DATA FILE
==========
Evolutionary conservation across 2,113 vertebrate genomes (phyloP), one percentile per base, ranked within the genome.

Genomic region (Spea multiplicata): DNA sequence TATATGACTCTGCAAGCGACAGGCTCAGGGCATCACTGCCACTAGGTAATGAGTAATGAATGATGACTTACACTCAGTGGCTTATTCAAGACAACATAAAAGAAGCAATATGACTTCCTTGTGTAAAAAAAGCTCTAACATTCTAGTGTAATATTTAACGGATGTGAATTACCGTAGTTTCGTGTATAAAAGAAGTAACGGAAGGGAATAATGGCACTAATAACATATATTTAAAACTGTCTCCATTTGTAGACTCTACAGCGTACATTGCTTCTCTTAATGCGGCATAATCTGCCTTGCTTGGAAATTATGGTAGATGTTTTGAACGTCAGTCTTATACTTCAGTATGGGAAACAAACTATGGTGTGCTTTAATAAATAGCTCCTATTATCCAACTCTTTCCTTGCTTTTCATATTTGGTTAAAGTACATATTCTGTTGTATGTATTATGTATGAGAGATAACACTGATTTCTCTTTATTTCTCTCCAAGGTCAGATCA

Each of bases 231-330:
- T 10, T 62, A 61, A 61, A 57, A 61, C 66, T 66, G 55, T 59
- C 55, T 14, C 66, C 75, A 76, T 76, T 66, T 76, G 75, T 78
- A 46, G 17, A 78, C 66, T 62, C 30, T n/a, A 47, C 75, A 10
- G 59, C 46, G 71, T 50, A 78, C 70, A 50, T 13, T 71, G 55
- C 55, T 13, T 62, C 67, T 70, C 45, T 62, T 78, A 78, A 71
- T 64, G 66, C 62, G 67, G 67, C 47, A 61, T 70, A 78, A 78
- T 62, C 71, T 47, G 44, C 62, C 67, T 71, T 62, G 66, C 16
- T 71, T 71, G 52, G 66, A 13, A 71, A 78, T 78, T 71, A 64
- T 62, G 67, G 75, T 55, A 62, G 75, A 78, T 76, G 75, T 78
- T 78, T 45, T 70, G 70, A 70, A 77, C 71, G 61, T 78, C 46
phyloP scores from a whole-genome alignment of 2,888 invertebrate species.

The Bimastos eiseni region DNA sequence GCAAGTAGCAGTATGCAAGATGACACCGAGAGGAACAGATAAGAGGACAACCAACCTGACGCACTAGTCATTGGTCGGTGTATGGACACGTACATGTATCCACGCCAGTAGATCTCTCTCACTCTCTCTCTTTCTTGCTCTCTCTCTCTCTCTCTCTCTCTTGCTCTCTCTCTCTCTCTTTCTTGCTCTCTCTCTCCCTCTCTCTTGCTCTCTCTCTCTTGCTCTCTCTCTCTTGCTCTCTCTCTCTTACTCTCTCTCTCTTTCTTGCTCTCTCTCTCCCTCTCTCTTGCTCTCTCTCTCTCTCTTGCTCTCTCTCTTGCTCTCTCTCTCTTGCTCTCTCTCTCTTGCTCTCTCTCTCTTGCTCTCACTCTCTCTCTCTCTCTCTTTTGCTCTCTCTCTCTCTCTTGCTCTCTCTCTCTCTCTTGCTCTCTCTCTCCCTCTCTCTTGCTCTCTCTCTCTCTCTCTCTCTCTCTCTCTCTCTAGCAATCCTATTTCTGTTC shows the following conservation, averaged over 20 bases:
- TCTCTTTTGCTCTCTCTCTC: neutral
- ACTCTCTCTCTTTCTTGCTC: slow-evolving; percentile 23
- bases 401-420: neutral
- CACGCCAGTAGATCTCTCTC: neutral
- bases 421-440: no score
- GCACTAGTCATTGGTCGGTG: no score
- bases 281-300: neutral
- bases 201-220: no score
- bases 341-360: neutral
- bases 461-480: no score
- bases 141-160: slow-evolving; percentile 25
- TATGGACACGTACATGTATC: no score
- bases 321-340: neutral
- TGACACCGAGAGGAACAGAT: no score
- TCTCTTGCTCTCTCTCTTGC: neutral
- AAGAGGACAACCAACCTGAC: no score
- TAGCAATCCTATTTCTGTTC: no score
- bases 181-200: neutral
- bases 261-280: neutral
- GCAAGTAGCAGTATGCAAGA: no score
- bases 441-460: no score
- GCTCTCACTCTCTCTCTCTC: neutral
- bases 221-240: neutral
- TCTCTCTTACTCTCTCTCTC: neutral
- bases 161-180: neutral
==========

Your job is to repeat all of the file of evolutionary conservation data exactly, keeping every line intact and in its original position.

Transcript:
Evolutionary conservation across 2,113 vertebrate genomes (phyloP), one percentile per base, ranked within the genome.

Genomic region (Spea multiplicata): DNA sequence TATATGACTCTGCAAGCGACAGGCTCAGGGCATCACTGCCACTAGGTAATGAGTAATGAATGATGACTTACACTCAGTGGCTTATTCAAGACAACATAAAAGAAGCAATATGACTTCCTTGTGTAAAAAAAGCTCTAACATTCTAGTGTAATATTTAACGGATGTGAATTACCGTAGTTTCGTGTATAAAAGAAGTAACGGAAGGGAATAATGGCACTAATAACATATATTTAAAACTGTCTCCATTTGTAGACTCTACAGCGTACATTGCTTCTCTTAATGCGGCATAATCTGCCTTGCTTGGAAATTATGGTAGATGTTTTGAACGTCAGTCTTATACTTCAGTATGGGAAACAAACTATGGTGTGCTTTAATAAATAGCTCCTATTATCCAACTCTTTCCTTGCTTTTCATATTTGGTTAAAGTACATATTCTGTTGTATGTATTATGTATGAGAGATAACACTGATTTCTCTTTATTTCTCTCCAAGGTCAGATCA

Each of bases 231-330:
- T 10, T 62, A 61, A 61, A 57, A 61, C 66, T 66, G 55, T 59
- C 55, T 14, C 66, C 75, A 76, T 76, T 66, T 76, G 75, T 78
- A 46, G 17, A 78, C 66, T 62, C 30, T n/a, A 47, C 75, A 10
- G 59, C 46, G 71, T 50, A 78, C 70, A 50, T 13, T 71, G 55
- C 55, T 13, T 62, C 67, T 70, C 45, T 62, T 78, A 78, A 71
- T 64, G 66, C 62, G 67, G 67, C 47, A 61, T 70, A 78, A 78
- T 62, C 71, T 47, G 44, C 62, C 67, T 71, T 62, G 66, C 16
- T 71, T 71, G 52, G 66, A 13, A 71, A 78, T 78, T 71, A 64
- T 62, G 67, G 75, T 55, A 62, G 75, A 78, T 76, G 75, T 78
- T 78, T 45, T 70, G 70, A 70, A 77, C 71, G 61, T 78, C 46
phyloP scores from a whole-genome alignment of 2,888 invertebrate species.

The Bimastos eiseni region DNA sequence GCAAGTAGCAGTATGCAAGATGACACCGAGAGGAACAGATAAGAGGACAACCAACCTGACGCACTAGTCATTGGTCGGTGTATGGACACGTACATGTATCCACGCCAGTAGATCTCTCTCACTCTCTCTCTTTCTTGCTCTCTCTCTCTCTCTCTCTCTCTTGCTCTCTCTCTCTCTCTTTCTTGCTCTCTCTCTCCCTCTCTCTTGCTCTCTCTCTCTTGCTCTCTCTCTCTTGCTCTCTCTCTCTTACTCTCTCTCTCTTTCTTGCTCTCTCTCTCCCTCTCTCTTGCTCTCTCTCTCTCTCTTGCTCTCTCTCTTGCTCTCTCTCTCTTGCTCTCTCTCTCTTGCTCTCTCTCTCTTGCTCTCACTCTCTCTCTCTCTCTCTTTTGCTCTCTCTCTCTCTCTTGCTCTCTCTCTCTCTCTTGCTCTCTCTCTCCCTCTCTCTTGCTCTCTCTCTCTCTCTCTCTCTCTCTCTCTCTCTAGCAATCCTATTTCTGTTC shows the following conservation, averaged over 20 bases:
- TCTCTTTTGCTCTCTCTCTC: neutral
- ACTCTCTCTCTTTCTTGCTC: slow-evolving; percentile 23
- bases 401-420: neutral
- CACGCCAGTAGATCTCTCTC: neutral
- bases 421-440: no score
- GCACTAGTCATTGGTCGGTG: no score
- bases 281-300: neutral
- bases 201-220: no score
- bases 341-360: neutral
- bases 461-480: no score
- bases 141-160: slow-evolving; percentile 25
- TATGGACACGTACATGTATC: no score
- bases 321-340: neutral
- TGACACCGAGAGGAACAGAT: no score
- TCTCTTGCTCTCTCTCTTGC: neutral
- AAGAGGACAACCAACCTGAC: no score
- TAGCAATCCTATTTCTGTTC: no score
- bases 181-200: neutral
- bases 261-280: neutral
- GCAAGTAGCAGTATGCAAGA: no score
- bases 441-460: no score
- GCTCTCACTCTCTCTCTCTC: neutral
- bases 221-240: neutral
- TCTCTCTTACTCTCTCTCTC: neutral
- bases 161-180: neutral